Native Hawai’ian seagrass in the fishpond

While looking for fish and crabs along the seawall this weekend, I found a few small plants like these growing among in cracks in the makaha. They belong to the genus Halophila, which is the only true seagrass found in the Hawai’ian Islands, and they are delicate plants usually found in sand flats. Patches of Halophila grow in other parts of Kaneohe Bay, so it’s possible that fragments or seeds and pollen from these neighboring plants got caught in the seawall and took root. This seagrass is also found in completely marine waters (instead of estuarine environments, like some other seagrasses), which goes to show how much marine influence there is on the ocean side of the fishpond.

There are two species of Halophila present in Hawai’i: Halophila hawaiiana, which is native to Hawai’i, and Halophila decipiens, which is from Thailand. The only way to distinguish the two species from one another is by checking for the tiny spines that grow on the outside edge of the leaves of H. decipiens. It was hard to see these leaves very well, but it looks like this plant is H. hawaiiana: a rare endemic seagrass occupying the fishpond! This has exciting implications for pond rehabilitation: maybe if limu removal projects are successful, native plants like this can take over those niches. Seagrasses stabilize sediment and provide food for fish and turtles.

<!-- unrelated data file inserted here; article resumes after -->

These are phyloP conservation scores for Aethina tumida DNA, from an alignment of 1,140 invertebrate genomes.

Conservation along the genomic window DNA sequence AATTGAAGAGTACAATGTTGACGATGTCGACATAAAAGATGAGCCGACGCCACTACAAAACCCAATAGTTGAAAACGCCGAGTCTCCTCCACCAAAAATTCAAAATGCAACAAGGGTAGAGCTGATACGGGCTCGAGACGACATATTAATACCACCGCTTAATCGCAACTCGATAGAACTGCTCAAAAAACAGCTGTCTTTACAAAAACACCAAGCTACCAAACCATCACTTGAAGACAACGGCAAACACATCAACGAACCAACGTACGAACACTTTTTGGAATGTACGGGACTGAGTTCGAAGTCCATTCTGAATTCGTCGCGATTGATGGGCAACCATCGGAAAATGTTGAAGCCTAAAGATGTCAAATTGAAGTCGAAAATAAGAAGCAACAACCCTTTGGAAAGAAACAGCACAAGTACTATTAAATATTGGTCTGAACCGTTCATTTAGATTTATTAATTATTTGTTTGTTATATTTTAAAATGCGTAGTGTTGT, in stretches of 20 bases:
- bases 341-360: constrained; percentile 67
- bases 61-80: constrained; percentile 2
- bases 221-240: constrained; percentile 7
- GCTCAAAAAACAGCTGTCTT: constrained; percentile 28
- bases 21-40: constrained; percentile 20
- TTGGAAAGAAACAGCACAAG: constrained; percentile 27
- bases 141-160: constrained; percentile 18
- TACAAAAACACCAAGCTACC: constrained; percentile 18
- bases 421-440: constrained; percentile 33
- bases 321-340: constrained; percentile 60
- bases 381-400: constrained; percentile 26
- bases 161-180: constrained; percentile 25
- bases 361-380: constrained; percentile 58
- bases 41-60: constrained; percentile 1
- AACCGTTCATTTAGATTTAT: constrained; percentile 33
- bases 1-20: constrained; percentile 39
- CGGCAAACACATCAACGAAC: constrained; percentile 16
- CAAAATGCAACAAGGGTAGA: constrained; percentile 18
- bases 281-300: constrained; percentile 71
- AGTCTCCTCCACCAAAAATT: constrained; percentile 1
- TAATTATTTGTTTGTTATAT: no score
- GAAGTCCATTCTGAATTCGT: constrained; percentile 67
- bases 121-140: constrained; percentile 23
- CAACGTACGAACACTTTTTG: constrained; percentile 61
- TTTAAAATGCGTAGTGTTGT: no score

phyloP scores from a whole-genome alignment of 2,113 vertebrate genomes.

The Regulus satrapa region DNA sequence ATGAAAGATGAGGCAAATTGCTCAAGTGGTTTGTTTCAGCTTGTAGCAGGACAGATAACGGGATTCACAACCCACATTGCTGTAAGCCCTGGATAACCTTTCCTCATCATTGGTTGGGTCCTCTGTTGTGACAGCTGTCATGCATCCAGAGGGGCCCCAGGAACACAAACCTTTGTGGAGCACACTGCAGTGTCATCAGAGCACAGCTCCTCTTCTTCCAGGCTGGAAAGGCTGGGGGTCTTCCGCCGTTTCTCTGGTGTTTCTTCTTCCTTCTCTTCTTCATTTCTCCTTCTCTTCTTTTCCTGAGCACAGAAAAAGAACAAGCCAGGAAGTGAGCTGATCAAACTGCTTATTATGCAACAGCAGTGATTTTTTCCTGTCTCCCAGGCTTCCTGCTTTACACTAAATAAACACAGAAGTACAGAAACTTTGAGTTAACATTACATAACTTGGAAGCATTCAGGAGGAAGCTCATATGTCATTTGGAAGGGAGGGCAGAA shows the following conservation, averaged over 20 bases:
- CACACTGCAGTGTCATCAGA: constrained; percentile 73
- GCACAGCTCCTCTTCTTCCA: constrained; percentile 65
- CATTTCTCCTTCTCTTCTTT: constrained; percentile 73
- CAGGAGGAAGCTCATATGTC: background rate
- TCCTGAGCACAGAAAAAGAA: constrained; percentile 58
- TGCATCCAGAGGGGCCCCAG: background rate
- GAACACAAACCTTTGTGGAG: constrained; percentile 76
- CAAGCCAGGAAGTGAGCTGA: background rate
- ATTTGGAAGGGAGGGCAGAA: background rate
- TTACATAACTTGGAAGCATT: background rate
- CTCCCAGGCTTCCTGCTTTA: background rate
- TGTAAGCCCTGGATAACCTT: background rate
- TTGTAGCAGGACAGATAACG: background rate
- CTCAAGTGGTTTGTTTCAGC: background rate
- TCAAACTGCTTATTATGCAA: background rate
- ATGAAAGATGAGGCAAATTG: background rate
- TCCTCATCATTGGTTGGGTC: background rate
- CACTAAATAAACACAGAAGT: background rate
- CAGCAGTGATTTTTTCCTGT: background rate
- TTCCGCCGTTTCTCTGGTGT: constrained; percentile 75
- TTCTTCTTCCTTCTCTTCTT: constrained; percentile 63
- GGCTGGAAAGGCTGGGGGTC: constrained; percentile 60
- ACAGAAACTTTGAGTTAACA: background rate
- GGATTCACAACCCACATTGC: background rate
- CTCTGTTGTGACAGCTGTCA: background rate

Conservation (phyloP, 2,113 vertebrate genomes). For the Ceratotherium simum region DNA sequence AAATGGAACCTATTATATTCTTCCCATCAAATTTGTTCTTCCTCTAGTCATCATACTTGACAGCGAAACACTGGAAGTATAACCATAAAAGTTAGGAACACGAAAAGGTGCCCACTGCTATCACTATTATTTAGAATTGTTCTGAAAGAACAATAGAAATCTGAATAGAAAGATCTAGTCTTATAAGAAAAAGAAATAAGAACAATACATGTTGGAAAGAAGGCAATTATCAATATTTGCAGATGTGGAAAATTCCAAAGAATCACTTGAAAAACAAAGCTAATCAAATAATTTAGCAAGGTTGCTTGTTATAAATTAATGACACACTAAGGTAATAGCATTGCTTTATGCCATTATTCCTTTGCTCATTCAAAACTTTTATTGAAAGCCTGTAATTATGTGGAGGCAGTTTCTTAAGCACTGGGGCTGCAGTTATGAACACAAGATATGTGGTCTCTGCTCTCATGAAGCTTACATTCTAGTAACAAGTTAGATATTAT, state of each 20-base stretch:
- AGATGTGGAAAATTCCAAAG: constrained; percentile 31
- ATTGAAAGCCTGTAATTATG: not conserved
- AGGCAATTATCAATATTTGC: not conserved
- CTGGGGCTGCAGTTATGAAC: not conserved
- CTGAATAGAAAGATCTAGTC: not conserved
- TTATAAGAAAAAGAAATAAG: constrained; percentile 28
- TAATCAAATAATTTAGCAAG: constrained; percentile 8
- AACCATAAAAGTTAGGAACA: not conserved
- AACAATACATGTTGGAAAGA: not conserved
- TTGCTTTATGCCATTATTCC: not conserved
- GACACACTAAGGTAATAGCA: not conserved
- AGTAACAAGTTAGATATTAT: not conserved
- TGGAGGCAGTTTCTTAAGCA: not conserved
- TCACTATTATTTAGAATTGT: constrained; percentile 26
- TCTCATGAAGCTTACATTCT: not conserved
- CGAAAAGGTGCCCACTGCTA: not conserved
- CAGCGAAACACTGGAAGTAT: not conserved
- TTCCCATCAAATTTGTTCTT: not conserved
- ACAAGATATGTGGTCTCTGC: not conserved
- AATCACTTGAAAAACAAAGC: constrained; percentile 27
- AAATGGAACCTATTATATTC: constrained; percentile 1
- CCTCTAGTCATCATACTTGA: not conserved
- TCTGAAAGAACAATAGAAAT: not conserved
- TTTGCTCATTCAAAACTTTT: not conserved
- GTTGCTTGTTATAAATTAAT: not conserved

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  • Mahalo Nui Loa

    I recently graduated from the Donahue Lab at the University of Hawai'i at Manoa and am currently a graduate student at the University of Washington. This research is funded by a Graduate Research Fellowship from the National Science Foundation, as well a scholarship from the Seattle chapter of the Achievement Rewards for College Scientists (ARCS) Foundation.
  • “Where do ecological ideas come from? …Most do not spring deductively from the minds of ecologists, like Athena from the head of Zeus. Instead, they emerge when ecologists absorb the essential spirit of individual places– their genius loci.”

    ~Mary V. Price & Ian Billick, "The Ecology of Place"
  • “Aloha is the intelligence with which we meet life.”

    ~Olana A'i, Kumu Hula

  • “I no longer say ‘Hawaiian ways of knowing’ anymore. Because people relegate that to the margins. ‘Ways of knowing,’ as if it’s a quaint, anthropologic way of describing something outside us. No, it’s ‘epistemology,’ the philosophy of knowledge. Land educates. ‘Ike ‘aina. The land of your birth educates you. This land here educates you.”

    ~Manu Meyer

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